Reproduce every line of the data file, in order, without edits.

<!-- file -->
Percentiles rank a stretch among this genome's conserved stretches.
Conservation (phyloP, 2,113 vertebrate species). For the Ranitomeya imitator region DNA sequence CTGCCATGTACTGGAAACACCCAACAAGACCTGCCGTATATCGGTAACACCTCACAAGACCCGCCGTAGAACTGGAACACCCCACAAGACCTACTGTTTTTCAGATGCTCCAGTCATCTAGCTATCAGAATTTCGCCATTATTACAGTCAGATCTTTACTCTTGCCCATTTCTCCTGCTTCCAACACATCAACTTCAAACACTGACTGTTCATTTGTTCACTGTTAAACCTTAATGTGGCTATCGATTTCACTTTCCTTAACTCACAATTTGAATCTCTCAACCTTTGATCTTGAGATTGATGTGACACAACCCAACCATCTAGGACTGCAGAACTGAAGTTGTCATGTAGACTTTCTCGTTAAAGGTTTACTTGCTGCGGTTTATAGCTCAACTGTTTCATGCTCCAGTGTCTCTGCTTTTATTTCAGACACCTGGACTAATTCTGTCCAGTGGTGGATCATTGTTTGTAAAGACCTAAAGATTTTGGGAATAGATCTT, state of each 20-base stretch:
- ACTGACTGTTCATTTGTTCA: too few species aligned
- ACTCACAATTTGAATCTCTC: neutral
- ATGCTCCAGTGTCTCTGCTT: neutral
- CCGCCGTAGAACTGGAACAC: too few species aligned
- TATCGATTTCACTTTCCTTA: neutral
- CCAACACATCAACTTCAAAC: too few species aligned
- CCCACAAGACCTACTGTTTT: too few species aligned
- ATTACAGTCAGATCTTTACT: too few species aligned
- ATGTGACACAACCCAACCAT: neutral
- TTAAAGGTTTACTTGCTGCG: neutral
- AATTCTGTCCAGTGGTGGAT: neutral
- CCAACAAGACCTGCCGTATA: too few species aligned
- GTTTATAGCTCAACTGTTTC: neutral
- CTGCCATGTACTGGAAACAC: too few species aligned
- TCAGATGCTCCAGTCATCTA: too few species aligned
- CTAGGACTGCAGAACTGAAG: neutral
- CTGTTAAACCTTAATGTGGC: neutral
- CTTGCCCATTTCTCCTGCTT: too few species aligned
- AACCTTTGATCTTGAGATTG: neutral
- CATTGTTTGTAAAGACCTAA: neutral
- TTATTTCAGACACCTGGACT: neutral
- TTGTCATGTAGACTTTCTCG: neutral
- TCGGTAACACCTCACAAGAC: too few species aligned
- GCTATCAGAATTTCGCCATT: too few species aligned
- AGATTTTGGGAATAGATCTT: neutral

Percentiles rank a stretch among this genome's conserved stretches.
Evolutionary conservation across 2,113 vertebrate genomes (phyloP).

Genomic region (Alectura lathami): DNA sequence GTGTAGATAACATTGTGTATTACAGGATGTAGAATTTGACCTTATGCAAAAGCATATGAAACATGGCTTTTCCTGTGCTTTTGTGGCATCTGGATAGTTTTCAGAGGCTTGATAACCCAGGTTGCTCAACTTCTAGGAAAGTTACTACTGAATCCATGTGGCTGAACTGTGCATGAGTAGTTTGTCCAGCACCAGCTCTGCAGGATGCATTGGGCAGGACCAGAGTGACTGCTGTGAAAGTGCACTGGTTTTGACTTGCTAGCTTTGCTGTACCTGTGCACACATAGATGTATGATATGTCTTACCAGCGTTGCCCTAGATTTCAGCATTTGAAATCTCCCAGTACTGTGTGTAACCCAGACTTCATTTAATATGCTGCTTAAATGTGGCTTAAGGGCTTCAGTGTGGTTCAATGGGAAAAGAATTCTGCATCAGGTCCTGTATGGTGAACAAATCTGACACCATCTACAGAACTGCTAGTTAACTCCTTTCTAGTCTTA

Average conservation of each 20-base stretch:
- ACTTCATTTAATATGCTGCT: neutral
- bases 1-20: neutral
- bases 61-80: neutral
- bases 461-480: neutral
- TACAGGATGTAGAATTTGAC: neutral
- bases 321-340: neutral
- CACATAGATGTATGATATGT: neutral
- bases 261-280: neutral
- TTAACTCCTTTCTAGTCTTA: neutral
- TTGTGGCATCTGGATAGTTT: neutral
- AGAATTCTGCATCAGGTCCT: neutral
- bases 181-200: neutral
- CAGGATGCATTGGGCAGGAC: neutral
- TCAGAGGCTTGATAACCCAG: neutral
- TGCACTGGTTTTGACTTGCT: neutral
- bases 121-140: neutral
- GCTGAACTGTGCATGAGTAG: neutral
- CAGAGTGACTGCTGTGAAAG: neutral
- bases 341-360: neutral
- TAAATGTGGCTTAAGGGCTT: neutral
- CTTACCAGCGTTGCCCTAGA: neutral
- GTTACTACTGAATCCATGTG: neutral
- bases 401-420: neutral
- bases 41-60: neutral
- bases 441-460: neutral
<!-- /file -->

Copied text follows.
Percentiles rank a stretch among this genome's conserved stretches.
Conservation (phyloP, 2,113 vertebrate species). For the Ranitomeya imitator region DNA sequence CTGCCATGTACTGGAAACACCCAACAAGACCTGCCGTATATCGGTAACACCTCACAAGACCCGCCGTAGAACTGGAACACCCCACAAGACCTACTGTTTTTCAGATGCTCCAGTCATCTAGCTATCAGAATTTCGCCATTATTACAGTCAGATCTTTACTCTTGCCCATTTCTCCTGCTTCCAACACATCAACTTCAAACACTGACTGTTCATTTGTTCACTGTTAAACCTTAATGTGGCTATCGATTTCACTTTCCTTAACTCACAATTTGAATCTCTCAACCTTTGATCTTGAGATTGATGTGACACAACCCAACCATCTAGGACTGCAGAACTGAAGTTGTCATGTAGACTTTCTCGTTAAAGGTTTACTTGCTGCGGTTTATAGCTCAACTGTTTCATGCTCCAGTGTCTCTGCTTTTATTTCAGACACCTGGACTAATTCTGTCCAGTGGTGGATCATTGTTTGTAAAGACCTAAAGATTTTGGGAATAGATCTT, state of each 20-base stretch:
- ACTGACTGTTCATTTGTTCA: too few species aligned
- ACTCACAATTTGAATCTCTC: neutral
- ATGCTCCAGTGTCTCTGCTT: neutral
- CCGCCGTAGAACTGGAACAC: too few species aligned
- TATCGATTTCACTTTCCTTA: neutral
- CCAACACATCAACTTCAAAC: too few species aligned
- CCCACAAGACCTACTGTTTT: too few species aligned
- ATTACAGTCAGATCTTTACT: too few species aligned
- ATGTGACACAACCCAACCAT: neutral
- TTAAAGGTTTACTTGCTGCG: neutral
- AATTCTGTCCAGTGGTGGAT: neutral
- CCAACAAGACCTGCCGTATA: too few species aligned
- GTTTATAGCTCAACTGTTTC: neutral
- CTGCCATGTACTGGAAACAC: too few species aligned
- TCAGATGCTCCAGTCATCTA: too few species aligned
- CTAGGACTGCAGAACTGAAG: neutral
- CTGTTAAACCTTAATGTGGC: neutral
- CTTGCCCATTTCTCCTGCTT: too few species aligned
- AACCTTTGATCTTGAGATTG: neutral
- CATTGTTTGTAAAGACCTAA: neutral
- TTATTTCAGACACCTGGACT: neutral
- TTGTCATGTAGACTTTCTCG: neutral
- TCGGTAACACCTCACAAGAC: too few species aligned
- GCTATCAGAATTTCGCCATT: too few species aligned
- AGATTTTGGGAATAGATCTT: neutral

Percentiles rank a stretch among this genome's conserved stretches.
Evolutionary conservation across 2,113 vertebrate genomes (phyloP).

Genomic region (Alectura lathami): DNA sequence GTGTAGATAACATTGTGTATTACAGGATGTAGAATTTGACCTTATGCAAAAGCATATGAAACATGGCTTTTCCTGTGCTTTTGTGGCATCTGGATAGTTTTCAGAGGCTTGATAACCCAGGTTGCTCAACTTCTAGGAAAGTTACTACTGAATCCATGTGGCTGAACTGTGCATGAGTAGTTTGTCCAGCACCAGCTCTGCAGGATGCATTGGGCAGGACCAGAGTGACTGCTGTGAAAGTGCACTGGTTTTGACTTGCTAGCTTTGCTGTACCTGTGCACACATAGATGTATGATATGTCTTACCAGCGTTGCCCTAGATTTCAGCATTTGAAATCTCCCAGTACTGTGTGTAACCCAGACTTCATTTAATATGCTGCTTAAATGTGGCTTAAGGGCTTCAGTGTGGTTCAATGGGAAAAGAATTCTGCATCAGGTCCTGTATGGTGAACAAATCTGACACCATCTACAGAACTGCTAGTTAACTCCTTTCTAGTCTTA

Average conservation of each 20-base stretch:
- ACTTCATTTAATATGCTGCT: neutral
- bases 1-20: neutral
- bases 61-80: neutral
- bases 461-480: neutral
- TACAGGATGTAGAATTTGAC: neutral
- bases 321-340: neutral
- CACATAGATGTATGATATGT: neutral
- bases 261-280: neutral
- TTAACTCCTTTCTAGTCTTA: neutral
- TTGTGGCATCTGGATAGTTT: neutral
- AGAATTCTGCATCAGGTCCT: neutral
- bases 181-200: neutral
- CAGGATGCATTGGGCAGGAC: neutral
- TCAGAGGCTTGATAACCCAG: neutral
- TGCACTGGTTTTGACTTGCT: neutral
- bases 121-140: neutral
- GCTGAACTGTGCATGAGTAG: neutral
- CAGAGTGACTGCTGTGAAAG: neutral
- bases 341-360: neutral
- TAAATGTGGCTTAAGGGCTT: neutral
- CTTACCAGCGTTGCCCTAGA: neutral
- GTTACTACTGAATCCATGTG: neutral
- bases 401-420: neutral
- bases 41-60: neutral
- bases 441-460: neutral